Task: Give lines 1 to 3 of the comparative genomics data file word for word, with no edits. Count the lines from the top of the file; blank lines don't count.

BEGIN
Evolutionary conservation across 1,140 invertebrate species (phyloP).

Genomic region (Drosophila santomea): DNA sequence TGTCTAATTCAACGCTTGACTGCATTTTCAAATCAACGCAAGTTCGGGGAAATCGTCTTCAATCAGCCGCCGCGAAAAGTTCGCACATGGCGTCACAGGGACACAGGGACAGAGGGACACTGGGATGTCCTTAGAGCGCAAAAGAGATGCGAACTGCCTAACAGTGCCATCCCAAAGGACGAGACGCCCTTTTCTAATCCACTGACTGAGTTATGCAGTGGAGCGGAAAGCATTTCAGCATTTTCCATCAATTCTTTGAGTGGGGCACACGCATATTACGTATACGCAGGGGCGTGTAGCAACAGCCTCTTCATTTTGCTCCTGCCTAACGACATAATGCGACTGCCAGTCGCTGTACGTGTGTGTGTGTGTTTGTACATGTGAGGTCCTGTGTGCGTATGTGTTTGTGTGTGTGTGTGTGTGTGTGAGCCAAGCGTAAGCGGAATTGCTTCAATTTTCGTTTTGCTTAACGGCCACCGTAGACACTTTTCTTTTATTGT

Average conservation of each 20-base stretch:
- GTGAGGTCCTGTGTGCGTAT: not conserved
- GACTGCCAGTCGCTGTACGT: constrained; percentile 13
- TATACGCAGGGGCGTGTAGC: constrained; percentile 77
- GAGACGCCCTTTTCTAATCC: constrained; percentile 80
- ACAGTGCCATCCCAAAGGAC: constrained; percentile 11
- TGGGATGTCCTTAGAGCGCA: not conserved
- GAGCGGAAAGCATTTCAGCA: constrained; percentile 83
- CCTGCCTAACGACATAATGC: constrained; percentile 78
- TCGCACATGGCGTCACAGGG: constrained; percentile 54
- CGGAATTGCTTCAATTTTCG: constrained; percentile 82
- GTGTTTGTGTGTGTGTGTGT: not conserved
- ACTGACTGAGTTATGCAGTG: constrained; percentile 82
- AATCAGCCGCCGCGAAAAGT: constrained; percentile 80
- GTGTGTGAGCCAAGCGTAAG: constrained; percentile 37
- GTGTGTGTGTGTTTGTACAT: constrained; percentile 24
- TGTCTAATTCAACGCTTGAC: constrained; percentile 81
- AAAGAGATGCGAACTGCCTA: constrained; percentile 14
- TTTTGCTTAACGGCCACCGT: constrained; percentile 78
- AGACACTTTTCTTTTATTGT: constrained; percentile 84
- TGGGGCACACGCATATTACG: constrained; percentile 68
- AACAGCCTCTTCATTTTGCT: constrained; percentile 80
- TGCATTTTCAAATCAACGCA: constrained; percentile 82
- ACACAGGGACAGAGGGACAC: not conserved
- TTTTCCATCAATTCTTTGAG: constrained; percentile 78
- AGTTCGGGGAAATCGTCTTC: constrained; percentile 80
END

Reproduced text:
Evolutionary conservation across 1,140 invertebrate species (phyloP).

Genomic region (Drosophila santomea): DNA sequence TGTCTAATTCAACGCTTGACTGCATTTTCAAATCAACGCAAGTTCGGGGAAATCGTCTTCAATCAGCCGCCGCGAAAAGTTCGCACATGGCGTCACAGGGACACAGGGACAGAGGGACACTGGGATGTCCTTAGAGCGCAAAAGAGATGCGAACTGCCTAACAGTGCCATCCCAAAGGACGAGACGCCCTTTTCTAATCCACTGACTGAGTTATGCAGTGGAGCGGAAAGCATTTCAGCATTTTCCATCAATTCTTTGAGTGGGGCACACGCATATTACGTATACGCAGGGGCGTGTAGCAACAGCCTCTTCATTTTGCTCCTGCCTAACGACATAATGCGACTGCCAGTCGCTGTACGTGTGTGTGTGTGTTTGTACATGTGAGGTCCTGTGTGCGTATGTGTTTGTGTGTGTGTGTGTGTGTGTGAGCCAAGCGTAAGCGGAATTGCTTCAATTTTCGTTTTGCTTAACGGCCACCGTAGACACTTTTCTTTTATTGT

Average conservation of each 20-base stretch: